So when an IHOPU student—who was also participating in an outside sex cult—confessed to the murder of a former IHOP U intern, Besen took his opportunity declare his discernment in warning Kansas City about this 13-year-old prayer movement. IHOP is not a cult. In fact, in response to the tragedy IHOP Director Mike Bickle taught on the seven characteristics of a cult. I’ve heard Mike teach on this in the past, but he dusted off his notes to address the IHOP community earlier this month—a responsible response to the heartbreaking story.

I’d highly recommend heading over to Mike Bickle’s teaching library and listening to the message for yourself. I’ve summarized the points of “How to Recognize Cults: 7 Characteristics” below in order to get the message out to more people. When I first heard Mike’s teaching on Christian cults, it really opened my eyes. I pray this will open your eyes, too.

Seven Characteristics of a Cult
Bickle defines a cult as, “a group that deviates from the doctrines and practices of historic Christianity and has an inordinate loyalty to one leader, whose beliefs are not found in Scripture (as affirmed by historic Christianity). Cult leaders, or false teachers, often believe that they alone possess the truth. If a group displays even one of these seven characteristics, they are a cult or have cultish tendencies.” Here are the seven characteristics of a cult as Bickle outlined them:

1. Oppose critical thinking versus demanding that people think for themselves: Cult members must accept what the cult leader believes without ever challenging their doctrines. They do not want their members to think critically for themselves.

2. Dishonoring the family unit versus insisting on the biblical priority of the family unit: Children are taught to be more loyal to the leaders than to their parents. Women are taught to be more loyal to the leaders than to their husbands, and husbands are taught to accept this as normal behavior.

3. Isolating members and penalizing them for leaving versus helping them to do God’s will: Cults isolate their people from their families, the church and society. They reject any who leave and warn them, saying that they will be judged by God or will lose God’s best if they leave. People are taught to make lifelong commitments to the group. Some groups teach that their members must get permission before joining another ministry.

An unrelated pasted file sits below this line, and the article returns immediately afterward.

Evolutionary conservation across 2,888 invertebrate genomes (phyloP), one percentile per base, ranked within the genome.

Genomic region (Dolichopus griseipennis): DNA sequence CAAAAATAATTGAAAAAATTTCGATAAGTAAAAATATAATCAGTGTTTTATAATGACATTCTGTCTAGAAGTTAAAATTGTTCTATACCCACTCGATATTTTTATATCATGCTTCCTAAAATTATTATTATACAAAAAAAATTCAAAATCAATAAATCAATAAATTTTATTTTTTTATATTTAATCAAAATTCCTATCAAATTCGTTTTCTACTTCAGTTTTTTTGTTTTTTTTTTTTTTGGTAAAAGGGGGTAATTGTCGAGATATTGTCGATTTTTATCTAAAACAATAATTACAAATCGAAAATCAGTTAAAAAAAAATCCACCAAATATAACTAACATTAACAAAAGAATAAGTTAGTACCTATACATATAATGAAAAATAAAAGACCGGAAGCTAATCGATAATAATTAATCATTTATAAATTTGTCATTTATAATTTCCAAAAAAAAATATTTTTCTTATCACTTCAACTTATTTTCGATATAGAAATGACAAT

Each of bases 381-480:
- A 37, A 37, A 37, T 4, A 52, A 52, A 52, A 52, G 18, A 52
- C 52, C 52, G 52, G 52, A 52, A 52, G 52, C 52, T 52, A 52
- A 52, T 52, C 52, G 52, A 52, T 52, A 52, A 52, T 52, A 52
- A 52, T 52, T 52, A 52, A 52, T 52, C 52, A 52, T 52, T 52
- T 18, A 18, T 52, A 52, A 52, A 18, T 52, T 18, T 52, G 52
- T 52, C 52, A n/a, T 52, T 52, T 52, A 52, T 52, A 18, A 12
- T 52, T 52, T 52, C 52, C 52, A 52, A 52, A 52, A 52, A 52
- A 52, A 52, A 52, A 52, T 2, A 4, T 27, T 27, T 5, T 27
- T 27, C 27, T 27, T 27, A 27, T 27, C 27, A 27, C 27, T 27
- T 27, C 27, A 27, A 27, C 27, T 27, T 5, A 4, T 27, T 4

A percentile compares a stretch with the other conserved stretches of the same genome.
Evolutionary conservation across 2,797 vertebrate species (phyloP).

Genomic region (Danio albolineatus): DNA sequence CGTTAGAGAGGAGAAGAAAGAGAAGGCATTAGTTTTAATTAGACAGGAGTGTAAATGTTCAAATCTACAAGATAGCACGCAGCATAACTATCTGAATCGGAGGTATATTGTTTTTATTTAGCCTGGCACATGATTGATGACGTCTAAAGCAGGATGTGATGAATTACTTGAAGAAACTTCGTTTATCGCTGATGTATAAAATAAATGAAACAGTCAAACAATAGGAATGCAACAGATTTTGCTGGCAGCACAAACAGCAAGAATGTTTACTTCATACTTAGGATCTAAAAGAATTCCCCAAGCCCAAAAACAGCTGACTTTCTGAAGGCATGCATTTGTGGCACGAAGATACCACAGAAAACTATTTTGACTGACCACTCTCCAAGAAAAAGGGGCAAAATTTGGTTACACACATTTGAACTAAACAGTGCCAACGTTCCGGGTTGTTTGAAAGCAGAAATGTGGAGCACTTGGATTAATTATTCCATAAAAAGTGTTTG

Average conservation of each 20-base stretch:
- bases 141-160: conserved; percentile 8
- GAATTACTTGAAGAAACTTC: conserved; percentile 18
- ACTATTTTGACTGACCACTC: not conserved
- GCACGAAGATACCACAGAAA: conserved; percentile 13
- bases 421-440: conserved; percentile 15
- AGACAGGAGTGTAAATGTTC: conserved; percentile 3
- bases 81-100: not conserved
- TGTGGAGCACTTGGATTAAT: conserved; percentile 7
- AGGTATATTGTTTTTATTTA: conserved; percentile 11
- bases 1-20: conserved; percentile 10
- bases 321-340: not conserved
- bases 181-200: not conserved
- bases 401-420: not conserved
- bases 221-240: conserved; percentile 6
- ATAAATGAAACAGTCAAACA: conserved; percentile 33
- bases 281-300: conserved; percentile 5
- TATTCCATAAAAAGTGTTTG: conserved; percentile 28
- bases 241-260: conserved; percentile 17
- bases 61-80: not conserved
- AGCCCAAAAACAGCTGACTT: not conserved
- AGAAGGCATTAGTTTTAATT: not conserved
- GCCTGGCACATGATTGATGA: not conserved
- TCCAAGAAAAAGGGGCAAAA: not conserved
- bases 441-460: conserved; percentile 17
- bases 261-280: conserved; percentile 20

4. Seeking inappropriate loyalty to their leaders versus loyalty and connecting people to Jesus: Cults seek to connect their members to the cult leader and require loyalty to him instead of to Jesus. Loyalty is defined as not questioning the leader. It is very dangerous, when the leader cannot be questioned.

5. Crossing biblical boundaries of behavior versus walking in purity and financial integrity: Cults cross biblical boundaries of behavior especially in immorality and finances. False teachers can be detected by their covetousness and immorality (2 Peter 2:3-18).

6. Separation from the church versus a culture of honor towards the church: Cults separate from the wider church and operate with an elite spirit, believing that they alone have a special status with God. They have a polarized mentality of “us versus them.” They criticize the larger body of Christ and often claim to be the only ones truly saved. They view all other ministry and denominations as being in error.

7. Emphasizing special revelations that contradict Scripture versus loyalty to Scripture: Cults emphasize the special revelations of their leader that contradict the Scripture.

Saints, hear me. I’ve been very close to two cults and escaped both before falling into the deception headlong. It’s not always easy to recognize the fruit of cults at the surface. You have to dig down to the roots. Sometimes the cultish behaviors don’t manifest until you are integrated into the community. At that point, it’s harder to escape—but Jesus can set you free if you set your heart to go through the door into true Christianity. Amen.

Jennifer LeClaire is news editor at Charisma. She is also the author of several books, including Did the Spirit of God Say That? You can email Jennifer at jennifer.leclaire@charismamedia.com or visit her website here. You can also join Jennifer on Facebook or follow her on Twitter.

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RELATED TOPICS: CULTURE | WORLD RELIGIONS

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I believe story writer, Jennifer LeClaire needs her eyes opened. Maybe then she’ll print a retraction. In the meantime, I hope and pray that she’s not sending her children there..